Quality of relationship, and caring for others, nurturing healthy connections, is the Number One priority, energy, impulse, that arises out of our love and worship of God … God whose heart is bursting with compassionate love for us.


      Author and theologian Diana Butler Bass tells the touching story of what happened in an airport when she was flying from Albany, New York, to Washington D.C.


      As you know, typically airports can be cold, heartless places, where everyone seems absorbed in their own rushing around, wrapped up in their private worries, nerves or plans, ignoring others around them.


      This time, as passengers milled around in the gate area before boarding the plane, there sat alone at the far end of the row of seats, a middle-aged man.

      He looked distraught, perhaps ill. Maybe, he needed help.

      His whole demeanor was one of sorrow, and he was bent over, slumped in his chair as if falling toward the ground.


      Diana walked over to him, and asking him questions and listening to him.


      With deep, heavy sobs, he told her how he buried his wife that morning, and now he was going home. To nothing.


      For the next half hour, he told Diana about his wife, her illness and untimely death.

      The man and his wife had no children.

      She had been his best friend since high school.

      Their parents had all passed away.

      He had taken her to be buried where they had grown up in New York State, a place they both loved.

      Most of their childhood friends had moved away.

      There had been no funeral, just him and a priest at a graveside to say a few prayers and good-bye.


      Now, he was going home, back to work. Other than a few friends, he was alone.


      Diana listened, and then went to get him some water.

      On the way back, she found a flight attendant, and told her about the man and his wife, how he had buried her that day.

      The flight attendant thanked her for sharing, and said `they’d take care of him.’


      There were only about fifteen people on the flight that day on that small plane.

      Somehow word got around, and soon everyone knew about their fellow passenger in mourning.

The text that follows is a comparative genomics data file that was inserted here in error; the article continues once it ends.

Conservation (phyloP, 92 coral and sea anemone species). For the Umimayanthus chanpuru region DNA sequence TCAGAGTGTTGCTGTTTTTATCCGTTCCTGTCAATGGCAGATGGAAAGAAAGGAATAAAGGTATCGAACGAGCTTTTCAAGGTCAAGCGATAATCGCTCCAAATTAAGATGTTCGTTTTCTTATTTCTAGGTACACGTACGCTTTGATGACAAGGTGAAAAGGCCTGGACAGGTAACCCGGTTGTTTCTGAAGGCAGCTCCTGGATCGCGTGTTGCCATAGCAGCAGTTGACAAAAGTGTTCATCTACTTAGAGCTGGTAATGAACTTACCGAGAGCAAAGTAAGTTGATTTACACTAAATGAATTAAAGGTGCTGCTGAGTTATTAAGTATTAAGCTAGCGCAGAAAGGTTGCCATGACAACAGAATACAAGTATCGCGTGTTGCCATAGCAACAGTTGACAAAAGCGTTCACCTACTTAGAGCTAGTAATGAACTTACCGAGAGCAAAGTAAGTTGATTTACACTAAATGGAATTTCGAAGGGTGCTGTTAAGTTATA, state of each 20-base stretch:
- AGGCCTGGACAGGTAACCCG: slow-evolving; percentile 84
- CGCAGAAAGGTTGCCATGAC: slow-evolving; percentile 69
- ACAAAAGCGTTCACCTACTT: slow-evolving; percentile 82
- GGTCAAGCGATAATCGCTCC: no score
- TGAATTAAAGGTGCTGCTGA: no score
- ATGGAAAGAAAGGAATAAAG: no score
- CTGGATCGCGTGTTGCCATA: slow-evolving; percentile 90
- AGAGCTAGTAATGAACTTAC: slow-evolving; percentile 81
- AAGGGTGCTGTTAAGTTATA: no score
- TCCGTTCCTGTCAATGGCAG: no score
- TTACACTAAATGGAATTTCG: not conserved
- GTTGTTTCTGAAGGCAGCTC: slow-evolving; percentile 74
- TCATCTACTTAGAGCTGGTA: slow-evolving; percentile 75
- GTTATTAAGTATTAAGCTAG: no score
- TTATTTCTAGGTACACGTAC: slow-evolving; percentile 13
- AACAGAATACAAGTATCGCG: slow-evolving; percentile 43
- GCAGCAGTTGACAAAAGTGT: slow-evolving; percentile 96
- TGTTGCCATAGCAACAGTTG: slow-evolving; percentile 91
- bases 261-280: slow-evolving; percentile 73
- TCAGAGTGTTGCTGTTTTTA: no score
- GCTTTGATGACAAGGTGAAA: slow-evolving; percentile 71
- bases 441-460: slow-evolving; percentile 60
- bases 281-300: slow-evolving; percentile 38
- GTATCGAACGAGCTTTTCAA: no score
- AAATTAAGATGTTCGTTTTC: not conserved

By the time everyone was boarding the plane, people were going out of their way to be kind to the man.


              A crewmember escorted him aboard.


      With courtesy and attention, they seated him at the back of the plane to be alone with this thoughts and whatever tears might come.


      When they landed, some silent agreement formed between the passengers to let him exit first.


      Instead of the usual rush and urgent calls on cell phones, everyone stood silently, forming two lines of respect, as he walked down the aisle toward the cabin door…


              Some nodded respectfully as he passed.


              One woman reached out and touched his shoulder.


      When he reached the front of the plane, he turned back, and looked at everyone, to acknowledge the sympathy offered.


      The pilot came out of the cockpit, and took the man’s hand, and together they descended the steps to the tarmac.


      All the passengers followed in silence.


      A private car, dispatched by the airline, waited there beside the plane, to deliver him home.




      Relationships. Loving well. Caring well.


      Jesus doesn’t want, or care about, or need us, to chase after, and have as much money as possible, as the be-all and end-all to life’s purpose.


      Jesus only wants us to love well.

      Not only in response to God’s deep, self-giving love for us and the world, but also because our loving has more profound, far-reaching, and positive affects in the world around us, than anyone can imagine.